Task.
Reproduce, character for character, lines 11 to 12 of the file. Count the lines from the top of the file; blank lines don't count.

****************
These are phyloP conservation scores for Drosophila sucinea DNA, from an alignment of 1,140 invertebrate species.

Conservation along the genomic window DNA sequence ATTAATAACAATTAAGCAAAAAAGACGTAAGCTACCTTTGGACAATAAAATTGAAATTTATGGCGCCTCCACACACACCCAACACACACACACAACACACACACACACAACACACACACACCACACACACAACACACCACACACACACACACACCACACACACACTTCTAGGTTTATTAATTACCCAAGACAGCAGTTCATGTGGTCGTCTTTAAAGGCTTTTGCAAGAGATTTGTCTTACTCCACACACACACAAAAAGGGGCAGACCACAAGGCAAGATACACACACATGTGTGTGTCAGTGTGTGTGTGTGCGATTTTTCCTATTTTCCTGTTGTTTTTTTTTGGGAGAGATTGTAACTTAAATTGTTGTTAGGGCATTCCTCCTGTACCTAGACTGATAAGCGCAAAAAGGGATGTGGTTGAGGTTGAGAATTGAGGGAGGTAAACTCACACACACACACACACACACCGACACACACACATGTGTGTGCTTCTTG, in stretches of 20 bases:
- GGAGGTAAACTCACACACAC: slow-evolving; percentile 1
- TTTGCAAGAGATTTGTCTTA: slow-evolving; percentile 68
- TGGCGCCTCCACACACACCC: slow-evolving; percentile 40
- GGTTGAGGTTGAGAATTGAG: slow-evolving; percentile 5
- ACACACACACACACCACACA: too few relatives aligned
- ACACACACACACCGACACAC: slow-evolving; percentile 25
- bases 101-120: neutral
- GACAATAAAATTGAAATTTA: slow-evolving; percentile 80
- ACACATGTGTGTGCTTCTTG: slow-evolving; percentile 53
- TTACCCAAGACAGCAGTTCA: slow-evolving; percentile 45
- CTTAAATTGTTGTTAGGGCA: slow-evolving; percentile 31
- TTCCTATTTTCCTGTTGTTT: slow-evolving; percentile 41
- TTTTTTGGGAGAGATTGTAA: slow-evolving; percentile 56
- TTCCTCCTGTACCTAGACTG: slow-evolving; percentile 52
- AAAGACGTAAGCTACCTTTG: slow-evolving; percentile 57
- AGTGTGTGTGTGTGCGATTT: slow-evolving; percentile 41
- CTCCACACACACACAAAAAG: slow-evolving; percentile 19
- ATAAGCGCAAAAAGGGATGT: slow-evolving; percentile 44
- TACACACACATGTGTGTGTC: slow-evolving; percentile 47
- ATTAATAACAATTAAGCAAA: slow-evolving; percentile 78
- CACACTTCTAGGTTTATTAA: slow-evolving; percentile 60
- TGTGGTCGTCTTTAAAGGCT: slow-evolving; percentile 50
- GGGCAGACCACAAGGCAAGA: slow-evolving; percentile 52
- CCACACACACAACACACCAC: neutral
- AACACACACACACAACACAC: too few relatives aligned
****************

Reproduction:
- ACACATGTGTGTGCTTCTTG: slow-evolving; percentile 53
- TTACCCAAGACAGCAGTTCA: slow-evolving; percentile 45